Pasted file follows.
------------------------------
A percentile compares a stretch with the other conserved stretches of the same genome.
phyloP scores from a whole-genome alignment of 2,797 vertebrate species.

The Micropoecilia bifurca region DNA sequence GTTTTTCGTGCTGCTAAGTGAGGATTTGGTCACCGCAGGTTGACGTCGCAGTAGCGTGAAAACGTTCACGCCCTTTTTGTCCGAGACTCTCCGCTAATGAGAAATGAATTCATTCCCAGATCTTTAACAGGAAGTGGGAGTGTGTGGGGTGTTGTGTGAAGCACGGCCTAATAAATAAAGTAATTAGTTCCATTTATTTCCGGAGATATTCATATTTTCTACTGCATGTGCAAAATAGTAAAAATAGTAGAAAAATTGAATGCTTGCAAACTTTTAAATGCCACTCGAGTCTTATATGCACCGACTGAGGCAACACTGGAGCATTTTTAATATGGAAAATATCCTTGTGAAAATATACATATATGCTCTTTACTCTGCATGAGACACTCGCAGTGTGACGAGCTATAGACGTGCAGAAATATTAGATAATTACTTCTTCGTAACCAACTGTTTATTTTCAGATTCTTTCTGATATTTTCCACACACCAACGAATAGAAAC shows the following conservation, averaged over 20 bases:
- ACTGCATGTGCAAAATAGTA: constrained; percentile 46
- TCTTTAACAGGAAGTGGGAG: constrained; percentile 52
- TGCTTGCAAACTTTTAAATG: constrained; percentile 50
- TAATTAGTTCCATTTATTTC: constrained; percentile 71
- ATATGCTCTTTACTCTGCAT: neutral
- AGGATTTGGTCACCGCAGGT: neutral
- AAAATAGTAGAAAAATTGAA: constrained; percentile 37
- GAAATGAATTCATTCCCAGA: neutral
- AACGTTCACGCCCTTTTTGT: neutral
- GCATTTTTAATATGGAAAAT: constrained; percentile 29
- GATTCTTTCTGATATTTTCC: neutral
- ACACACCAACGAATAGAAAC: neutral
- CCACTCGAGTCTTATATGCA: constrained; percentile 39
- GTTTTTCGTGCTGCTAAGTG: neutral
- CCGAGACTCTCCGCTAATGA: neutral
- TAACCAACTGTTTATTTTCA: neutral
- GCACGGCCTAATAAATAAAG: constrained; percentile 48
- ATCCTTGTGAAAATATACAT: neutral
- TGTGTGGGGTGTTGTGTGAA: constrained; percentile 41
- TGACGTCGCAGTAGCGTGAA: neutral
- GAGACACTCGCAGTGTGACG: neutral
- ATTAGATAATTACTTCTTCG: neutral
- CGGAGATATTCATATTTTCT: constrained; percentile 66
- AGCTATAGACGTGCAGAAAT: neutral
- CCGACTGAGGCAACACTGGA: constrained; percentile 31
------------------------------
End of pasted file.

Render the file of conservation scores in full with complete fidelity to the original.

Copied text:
A percentile compares a stretch with the other conserved stretches of the same genome.
phyloP scores from a whole-genome alignment of 2,797 vertebrate species.

The Micropoecilia bifurca region DNA sequence GTTTTTCGTGCTGCTAAGTGAGGATTTGGTCACCGCAGGTTGACGTCGCAGTAGCGTGAAAACGTTCACGCCCTTTTTGTCCGAGACTCTCCGCTAATGAGAAATGAATTCATTCCCAGATCTTTAACAGGAAGTGGGAGTGTGTGGGGTGTTGTGTGAAGCACGGCCTAATAAATAAAGTAATTAGTTCCATTTATTTCCGGAGATATTCATATTTTCTACTGCATGTGCAAAATAGTAAAAATAGTAGAAAAATTGAATGCTTGCAAACTTTTAAATGCCACTCGAGTCTTATATGCACCGACTGAGGCAACACTGGAGCATTTTTAATATGGAAAATATCCTTGTGAAAATATACATATATGCTCTTTACTCTGCATGAGACACTCGCAGTGTGACGAGCTATAGACGTGCAGAAATATTAGATAATTACTTCTTCGTAACCAACTGTTTATTTTCAGATTCTTTCTGATATTTTCCACACACCAACGAATAGAAAC shows the following conservation, averaged over 20 bases:
- ACTGCATGTGCAAAATAGTA: constrained; percentile 46
- TCTTTAACAGGAAGTGGGAG: constrained; percentile 52
- TGCTTGCAAACTTTTAAATG: constrained; percentile 50
- TAATTAGTTCCATTTATTTC: constrained; percentile 71
- ATATGCTCTTTACTCTGCAT: neutral
- AGGATTTGGTCACCGCAGGT: neutral
- AAAATAGTAGAAAAATTGAA: constrained; percentile 37
- GAAATGAATTCATTCCCAGA: neutral
- AACGTTCACGCCCTTTTTGT: neutral
- GCATTTTTAATATGGAAAAT: constrained; percentile 29
- GATTCTTTCTGATATTTTCC: neutral
- ACACACCAACGAATAGAAAC: neutral
- CCACTCGAGTCTTATATGCA: constrained; percentile 39
- GTTTTTCGTGCTGCTAAGTG: neutral
- CCGAGACTCTCCGCTAATGA: neutral
- TAACCAACTGTTTATTTTCA: neutral
- GCACGGCCTAATAAATAAAG: constrained; percentile 48
- ATCCTTGTGAAAATATACAT: neutral
- TGTGTGGGGTGTTGTGTGAA: constrained; percentile 41
- TGACGTCGCAGTAGCGTGAA: neutral
- GAGACACTCGCAGTGTGACG: neutral
- ATTAGATAATTACTTCTTCG: neutral
- CGGAGATATTCATATTTTCT: constrained; percentile 66
- AGCTATAGACGTGCAGAAAT: neutral
- CCGACTGAGGCAACACTGGA: constrained; percentile 31